4 Things Your Youth Sports Organization Needs for Successful Fundraising

By Melissa Wickes

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Successful fundraising can help you continue operating your leagues and clubs, especially in the off-season when you’re not bringing in as much revenue. Both youth sports and technology are changing everyday—which ultimately changes the way you want to fundraise—especially in the wake of the pandemic. Here are some 2022 fundraising tips, ideas, and strategies you can use to raise more money for your organization in the off-season so you can prepare for your season and continue to offer amazing sports experiences to your customers.  

If you’ve depended on galas and in-person fundraising efforts in the past, now is the time to get creative and figure out how to bring your fundraising efforts online. At LeagueApps, we’ve made it easy to launch and manage donation pages using our eCommerce platform.

Here’s what you need to know. 

First, the good news about fundraising.

Americans like to donate to the causes that are important to them. In 2021, 56% of Americans donated at an average of $574.

So, what does it take? 

While having a compelling donation page is an important part of launching a great online fundraiser, it’s just the start. What really makes it work is being diligent, data-driven, and determined to execute from start to finish. This requires:

  1. Best-in-class technology
  2. Inspiring leadership
  3. Compelling storytelling
  4. Active community engagement

Best-in-Class Technology

The key to garnering donations is making it as easy as possible for people to make them. Building and launching a donation page using the LeagueApps Ecommerce feature is simple, and it allows your customers to make donations—or even purchase a VIP package for a fundraising event—right from your registration flow. Here’s an example setup of a donation page.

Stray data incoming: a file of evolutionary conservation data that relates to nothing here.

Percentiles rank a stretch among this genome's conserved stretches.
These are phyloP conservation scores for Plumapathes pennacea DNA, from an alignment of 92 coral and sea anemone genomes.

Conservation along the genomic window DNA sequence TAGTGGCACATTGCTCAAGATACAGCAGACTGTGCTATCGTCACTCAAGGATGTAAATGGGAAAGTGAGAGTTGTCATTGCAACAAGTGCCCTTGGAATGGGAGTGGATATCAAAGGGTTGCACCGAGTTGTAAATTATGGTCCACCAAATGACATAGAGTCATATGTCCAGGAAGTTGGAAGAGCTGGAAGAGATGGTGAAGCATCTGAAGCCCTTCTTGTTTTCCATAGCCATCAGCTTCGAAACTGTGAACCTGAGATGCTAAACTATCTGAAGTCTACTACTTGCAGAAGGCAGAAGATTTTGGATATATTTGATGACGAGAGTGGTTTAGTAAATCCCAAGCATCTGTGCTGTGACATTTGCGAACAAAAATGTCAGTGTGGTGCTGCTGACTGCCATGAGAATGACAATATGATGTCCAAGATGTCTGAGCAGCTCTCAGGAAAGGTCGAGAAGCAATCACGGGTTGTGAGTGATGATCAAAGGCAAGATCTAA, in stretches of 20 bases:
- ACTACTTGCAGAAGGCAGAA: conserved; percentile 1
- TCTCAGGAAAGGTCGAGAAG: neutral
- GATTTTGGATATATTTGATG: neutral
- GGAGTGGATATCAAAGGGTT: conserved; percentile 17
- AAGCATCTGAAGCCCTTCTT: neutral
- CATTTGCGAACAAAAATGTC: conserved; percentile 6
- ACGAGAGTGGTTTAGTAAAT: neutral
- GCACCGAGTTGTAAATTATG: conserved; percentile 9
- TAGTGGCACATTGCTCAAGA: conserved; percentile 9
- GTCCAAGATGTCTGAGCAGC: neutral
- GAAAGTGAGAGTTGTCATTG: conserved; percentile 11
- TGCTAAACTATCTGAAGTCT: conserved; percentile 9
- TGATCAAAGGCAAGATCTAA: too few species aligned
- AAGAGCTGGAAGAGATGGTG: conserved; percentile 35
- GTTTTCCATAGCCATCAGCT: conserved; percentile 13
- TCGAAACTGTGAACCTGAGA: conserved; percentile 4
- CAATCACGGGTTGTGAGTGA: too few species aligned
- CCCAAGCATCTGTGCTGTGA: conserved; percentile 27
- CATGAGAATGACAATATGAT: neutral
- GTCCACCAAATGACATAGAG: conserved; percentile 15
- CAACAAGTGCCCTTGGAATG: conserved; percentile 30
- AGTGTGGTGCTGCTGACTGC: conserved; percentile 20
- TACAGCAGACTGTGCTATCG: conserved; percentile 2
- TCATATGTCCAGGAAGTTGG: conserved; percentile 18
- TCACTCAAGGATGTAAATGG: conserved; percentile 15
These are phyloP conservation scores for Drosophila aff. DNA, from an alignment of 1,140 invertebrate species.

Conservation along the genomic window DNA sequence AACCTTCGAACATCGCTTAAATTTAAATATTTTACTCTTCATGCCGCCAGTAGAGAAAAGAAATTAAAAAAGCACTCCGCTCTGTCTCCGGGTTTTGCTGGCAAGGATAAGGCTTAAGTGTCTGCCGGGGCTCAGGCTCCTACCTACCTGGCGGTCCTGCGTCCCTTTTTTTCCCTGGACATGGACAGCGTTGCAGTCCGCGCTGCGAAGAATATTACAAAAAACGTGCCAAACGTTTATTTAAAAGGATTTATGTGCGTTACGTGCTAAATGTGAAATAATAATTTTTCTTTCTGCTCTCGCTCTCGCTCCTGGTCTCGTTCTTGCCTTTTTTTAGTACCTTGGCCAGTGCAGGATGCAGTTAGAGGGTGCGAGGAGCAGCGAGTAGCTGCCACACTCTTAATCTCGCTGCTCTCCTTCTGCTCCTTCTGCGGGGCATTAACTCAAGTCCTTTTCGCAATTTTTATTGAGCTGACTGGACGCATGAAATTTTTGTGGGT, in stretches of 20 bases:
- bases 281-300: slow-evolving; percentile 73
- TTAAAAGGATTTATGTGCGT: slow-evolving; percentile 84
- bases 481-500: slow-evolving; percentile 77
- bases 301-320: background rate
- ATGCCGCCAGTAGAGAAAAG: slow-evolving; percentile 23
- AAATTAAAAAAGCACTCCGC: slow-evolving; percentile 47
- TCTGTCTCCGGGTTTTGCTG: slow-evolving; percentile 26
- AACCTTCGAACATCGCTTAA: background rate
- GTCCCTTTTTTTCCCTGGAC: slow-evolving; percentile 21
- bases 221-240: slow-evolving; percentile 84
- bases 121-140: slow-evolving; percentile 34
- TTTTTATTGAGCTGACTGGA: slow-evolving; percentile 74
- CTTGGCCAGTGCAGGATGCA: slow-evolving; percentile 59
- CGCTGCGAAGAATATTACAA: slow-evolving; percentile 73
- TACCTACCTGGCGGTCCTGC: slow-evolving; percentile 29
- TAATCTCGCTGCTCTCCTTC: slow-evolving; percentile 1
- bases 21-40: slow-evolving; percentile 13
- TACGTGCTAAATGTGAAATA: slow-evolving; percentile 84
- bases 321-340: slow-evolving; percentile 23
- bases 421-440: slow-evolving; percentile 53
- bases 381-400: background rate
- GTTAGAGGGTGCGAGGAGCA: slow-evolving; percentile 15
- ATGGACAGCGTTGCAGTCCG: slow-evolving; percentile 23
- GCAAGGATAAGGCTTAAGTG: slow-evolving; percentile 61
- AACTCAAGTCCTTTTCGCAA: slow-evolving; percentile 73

Learn more about incorporating seamless eCommerce in your registration flow here.

Inspiring Leadership

Identify your quarterback and make sure that they’re well-positioned to engage your board and community, and to tell your story. 

  1. Choose your campaign leader. One person needs to be the central point of contact for the campaign. This is either a leader in your organization, a very strong parent or community member, or a trusted partner who can run the campaign on your behalf.
  2. Reach out to your board and most loyal customers to be early donors and lead the way. If you have time, soliciting your board members and key stakeholders early on in defining the campaign goals, strategy and story can be very helpful. For starters, they are probably in tune with your organization’s needs. Additionally, they are likely good strategists and communicators, and can help you develop a powerful campaign. Finally, if they are part of developing the campaign, it’s more likely that they’ll be invested in seeing it through to success—and will hopefully be your early, large, and late donors. 
  3. Don’t forget to clearly communicate who you are, what your organization does, and why they can trust you with their donation. Start by talking about your brand. What is your promise to the community? What does it mean to be part of your organization? What are your organization’s values? 

Be bold and talk about your success. We are a data-driven society! Talk about the number of children who have gone through your program, what they have accomplished, and how you have helped develop great athletes and great people.